This paper presents a flipped learning approach to library orientation for international university students. The approach was trialled through the project Passport to Study with 98 new international students at a Queensland University in 2015 to support the university’s First Year Experience programme. Drawing upon contemporary flipped learning pedagogy, it aimed to raise international students’ awareness of the library as a supportive social learning space and develop foundational information and academic literacies. Although a relatively small-scale project, it provides an authentic model of cross-divisional student-focused collaboration between librarians, academic skills advisers and lecturers. After a brief literature review, the paper explains how the project team developed and implemented the flipped library orientation that involved international students in a self-guiding library quest and follow-up briefing. Evaluation findings of the flipped library orientation highlight its strengths and limitations and support a set of recommendations for further developing this innovative approach. The final discussion suggests opportunities for further pedagogical development and research. The insights gained through this project will be of potential interest to library managers, librarians and information literacy educators. They could inform innovative initiatives to support the successful transition to university of first-year students across culturally diverse university populations.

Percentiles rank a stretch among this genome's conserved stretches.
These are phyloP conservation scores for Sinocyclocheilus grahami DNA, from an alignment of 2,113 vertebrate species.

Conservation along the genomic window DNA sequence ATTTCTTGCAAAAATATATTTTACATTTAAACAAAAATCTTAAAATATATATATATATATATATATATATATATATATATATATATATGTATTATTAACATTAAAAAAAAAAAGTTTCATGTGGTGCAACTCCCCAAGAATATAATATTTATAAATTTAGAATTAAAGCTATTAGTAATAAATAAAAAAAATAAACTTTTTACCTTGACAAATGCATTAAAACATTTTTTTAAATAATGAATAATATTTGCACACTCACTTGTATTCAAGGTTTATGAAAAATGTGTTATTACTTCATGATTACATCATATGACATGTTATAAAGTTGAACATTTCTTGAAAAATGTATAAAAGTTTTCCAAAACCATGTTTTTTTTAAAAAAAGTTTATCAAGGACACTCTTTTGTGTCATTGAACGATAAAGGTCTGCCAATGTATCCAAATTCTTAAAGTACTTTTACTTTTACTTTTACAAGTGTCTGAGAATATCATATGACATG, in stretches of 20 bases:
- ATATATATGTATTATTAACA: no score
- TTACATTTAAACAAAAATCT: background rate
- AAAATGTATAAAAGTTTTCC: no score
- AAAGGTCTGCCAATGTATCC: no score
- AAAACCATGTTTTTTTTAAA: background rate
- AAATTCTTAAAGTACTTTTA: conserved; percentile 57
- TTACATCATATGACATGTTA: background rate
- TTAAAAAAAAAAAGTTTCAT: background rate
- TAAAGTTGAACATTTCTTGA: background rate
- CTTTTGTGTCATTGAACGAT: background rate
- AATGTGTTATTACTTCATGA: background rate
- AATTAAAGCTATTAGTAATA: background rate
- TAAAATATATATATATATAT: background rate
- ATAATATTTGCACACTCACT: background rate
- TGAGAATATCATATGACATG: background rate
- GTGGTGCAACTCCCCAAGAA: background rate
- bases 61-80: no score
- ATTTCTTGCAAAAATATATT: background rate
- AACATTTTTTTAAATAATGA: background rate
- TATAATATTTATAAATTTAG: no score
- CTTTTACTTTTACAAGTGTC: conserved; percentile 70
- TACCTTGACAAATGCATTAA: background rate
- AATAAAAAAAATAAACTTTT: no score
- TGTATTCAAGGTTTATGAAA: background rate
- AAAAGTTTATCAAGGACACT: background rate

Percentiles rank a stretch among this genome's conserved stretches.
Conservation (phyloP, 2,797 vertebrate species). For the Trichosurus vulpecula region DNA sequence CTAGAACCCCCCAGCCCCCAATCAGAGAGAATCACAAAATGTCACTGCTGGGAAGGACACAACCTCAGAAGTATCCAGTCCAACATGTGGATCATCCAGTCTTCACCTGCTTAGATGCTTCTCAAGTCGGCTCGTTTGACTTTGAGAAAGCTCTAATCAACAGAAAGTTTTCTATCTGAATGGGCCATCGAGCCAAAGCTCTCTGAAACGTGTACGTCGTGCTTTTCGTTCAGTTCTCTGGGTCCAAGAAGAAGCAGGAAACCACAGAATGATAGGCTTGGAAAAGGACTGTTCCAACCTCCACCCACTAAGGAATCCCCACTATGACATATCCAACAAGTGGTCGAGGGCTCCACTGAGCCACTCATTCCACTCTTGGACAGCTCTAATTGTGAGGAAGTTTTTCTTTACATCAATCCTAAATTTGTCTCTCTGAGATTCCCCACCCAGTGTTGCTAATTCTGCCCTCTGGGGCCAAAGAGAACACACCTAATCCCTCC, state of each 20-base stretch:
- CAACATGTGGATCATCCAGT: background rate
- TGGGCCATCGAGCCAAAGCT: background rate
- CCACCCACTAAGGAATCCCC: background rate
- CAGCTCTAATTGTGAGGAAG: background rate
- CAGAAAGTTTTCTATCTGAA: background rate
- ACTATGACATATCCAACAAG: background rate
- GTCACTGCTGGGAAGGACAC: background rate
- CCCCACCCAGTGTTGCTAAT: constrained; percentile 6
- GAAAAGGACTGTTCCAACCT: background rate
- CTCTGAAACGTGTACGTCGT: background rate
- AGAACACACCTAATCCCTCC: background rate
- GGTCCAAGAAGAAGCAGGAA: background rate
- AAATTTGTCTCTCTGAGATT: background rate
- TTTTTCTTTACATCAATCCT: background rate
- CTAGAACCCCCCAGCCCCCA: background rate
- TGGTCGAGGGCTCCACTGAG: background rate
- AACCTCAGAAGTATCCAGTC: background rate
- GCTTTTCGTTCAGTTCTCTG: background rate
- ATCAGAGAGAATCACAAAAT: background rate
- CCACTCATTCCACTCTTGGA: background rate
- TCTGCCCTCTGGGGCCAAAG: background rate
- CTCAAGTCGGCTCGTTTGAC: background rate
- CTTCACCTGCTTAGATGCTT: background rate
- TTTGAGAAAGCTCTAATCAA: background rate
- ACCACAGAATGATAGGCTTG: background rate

Australian Academic & Research Libraries / Vol. 47, No. 3, pp.124-142